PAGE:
History of our School
Before the advent of the National Schools in Ireland (1831) almost all pupils in the fee-paying Hedge and Classical Schools were boys. When Fr. John O’Sullivan was appointed Parish Priest of Kenmare in 1839 he immediately set out about building eleven schools throughout the parish.
It was on the advice of Bishop Moriarty, who had visited the Poor Clare School in Newry and been duly impressed, that Fr. John invited the Sisters to come to Kenmare. So, in October 1861, Mother Michael O’Hagan left Newry with six volunteers to establish a school in the “far off wilds of Kerry”.
When they arrived on 24th October neither school nor convent were ready. They moved into “Rose Cottage” and set up a “Breakfast Kitchen” in an old coach house. The records tell us that 150 children enjoyed hop porridge for breakfast and a yeast bun at lunchtime. This tradition survived, in the form of hot cocoa for all who wished to avail of it, right up until the closure of the old building in 1983. Classes were held in a disused brewery until the school was ready for occupation. As the numbers soared to 577 children an extension was added in 1870. Fortunately, the community also grew in number, and in a short time ten Sisters were certified to fill the ten positions in the School which became a Classified School in 1874. Seven other Sisters helped with music, art, leatherwork etc. In 1889 a Kindergarten was built and thanks to generous benefactors it was equipped for Montessori education. The first floor was used for the Lace-making students. At this stage the number on Roll had reached 700; some of the older students came from Bonane, Glengarriff, Kilgavan, Sneem and even Cahirdaniel. Monitresses were trained as well as Governesses. Boys attended until they had received First Holy Communion but senior boys returned for art, woodwork, astronomy and physics. Fr. John himself taught some of the latter subjects.
In 1949 a “Secondary Top” was established for the girls who had done the Primary Cert. This was later upgraded to a Secondary School proper. Initially this catered for girls but it became co-educational in 1967. It was replaced with Pobal Scoil Inbhear Scéine in 2003.
It was in the late sixties too, that the Boys’ N.S. was short of numbers to retail its quota of teachers. In October 1968 the last class of little boys moved across the school yard to attend a branch of the Boys’ N.S. in a building that had once been the Convent Cow house. This solid slate-roofed structure was in use until the new schools, St. Francis’ and St. Clare’s were build in the Convent “Big Field” in 1983.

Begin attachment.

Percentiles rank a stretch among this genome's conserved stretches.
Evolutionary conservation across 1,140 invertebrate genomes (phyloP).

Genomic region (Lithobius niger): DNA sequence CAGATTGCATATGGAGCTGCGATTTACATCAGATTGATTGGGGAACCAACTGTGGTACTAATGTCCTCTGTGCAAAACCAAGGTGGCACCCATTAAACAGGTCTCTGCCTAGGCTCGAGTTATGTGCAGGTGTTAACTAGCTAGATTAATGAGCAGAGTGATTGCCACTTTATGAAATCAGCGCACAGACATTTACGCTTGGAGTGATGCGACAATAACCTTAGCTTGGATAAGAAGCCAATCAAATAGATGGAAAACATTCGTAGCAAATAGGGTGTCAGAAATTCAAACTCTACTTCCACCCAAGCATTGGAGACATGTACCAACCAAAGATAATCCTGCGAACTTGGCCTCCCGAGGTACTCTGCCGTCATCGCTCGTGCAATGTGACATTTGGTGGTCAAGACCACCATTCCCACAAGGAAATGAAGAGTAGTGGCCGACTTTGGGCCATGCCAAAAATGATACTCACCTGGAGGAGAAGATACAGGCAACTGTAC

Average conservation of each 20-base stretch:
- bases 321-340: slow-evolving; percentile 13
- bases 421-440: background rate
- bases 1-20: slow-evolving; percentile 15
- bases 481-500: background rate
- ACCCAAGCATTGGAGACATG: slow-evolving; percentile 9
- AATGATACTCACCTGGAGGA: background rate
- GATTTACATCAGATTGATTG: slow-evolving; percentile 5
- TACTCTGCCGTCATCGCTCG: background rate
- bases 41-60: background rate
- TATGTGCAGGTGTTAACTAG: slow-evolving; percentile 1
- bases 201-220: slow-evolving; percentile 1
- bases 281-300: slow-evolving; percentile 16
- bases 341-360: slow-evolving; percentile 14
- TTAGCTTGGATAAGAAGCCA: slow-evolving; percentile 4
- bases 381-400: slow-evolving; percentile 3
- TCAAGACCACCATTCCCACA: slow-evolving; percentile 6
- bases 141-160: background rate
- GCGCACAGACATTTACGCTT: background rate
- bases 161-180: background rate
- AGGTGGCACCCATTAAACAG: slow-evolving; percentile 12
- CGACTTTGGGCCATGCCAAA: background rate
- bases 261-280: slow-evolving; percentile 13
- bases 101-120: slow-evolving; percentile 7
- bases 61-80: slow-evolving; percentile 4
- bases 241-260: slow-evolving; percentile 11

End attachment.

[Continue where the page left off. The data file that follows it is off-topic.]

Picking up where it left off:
When the Sisters first arrived in Kenmare I very much doubt that they could possibly have envisaged the vast changes that have taken place over the past 150 years. They set for themselves the task of providing the best education they were capable of for the young people of the area. That they did this has been well documented by Inspectors’ Reports as well as by the testimonial letters of people like Lord Landsdowne and C.S. Hall who were frequent visitors and generous supporters of the school.
And so to 2012 which brought yet another expansion of horizon with the amalgamation of St. Francis’ and St. Clare’s Schools into the newly constructed St. John’s National School.
The history of St. John in Kenmare goes back to the 15th Century.
When Carew’s map of Glanerought was published I 1600A.D. it included a chapel in Killowen. The 1600A.D. church dedicated to St. John (The Baptist) gives its name to the townland i.e. Cill Eoin (Baiste) Killowen. The chapel was on the eastern side of the boundary of the land of Shelbourne House not to be confused with Church of Ireland church ruin and graveyard site at Killowen Heights.
The chapel of Naomh Eoin Baiste was replaced by one built (at the left hand side of the entrance to the Park Hotel, off Shelbourne Street) in 1799, continuing with the name St. John.
In it was a very tall statue of John the Baptist – a copy of the master-piece sculpted by Michael Angelo.
The devotion to St. John the Baptist was not forgotten in the new church of the Holy Cross which was built in the early 1860’s and which included two stained – glass windows – one shows the Baptism of Jesus by John; the other the beheading of John the Baptist.
These windows are at the east end of the church.
John the Baptist is also represented in one of the three lancet sections of the right transect of the church.
In many ways the presence of the church of St. John in Kenmare since the 15th Century gives us a valid reason to name our school St. Johns.
With the name St. John we are also commemorating Fr. John O’Sullivan who was indeed the forefather of education in Kenmare and it is therefore fitting that his Christian name should be used in our school title.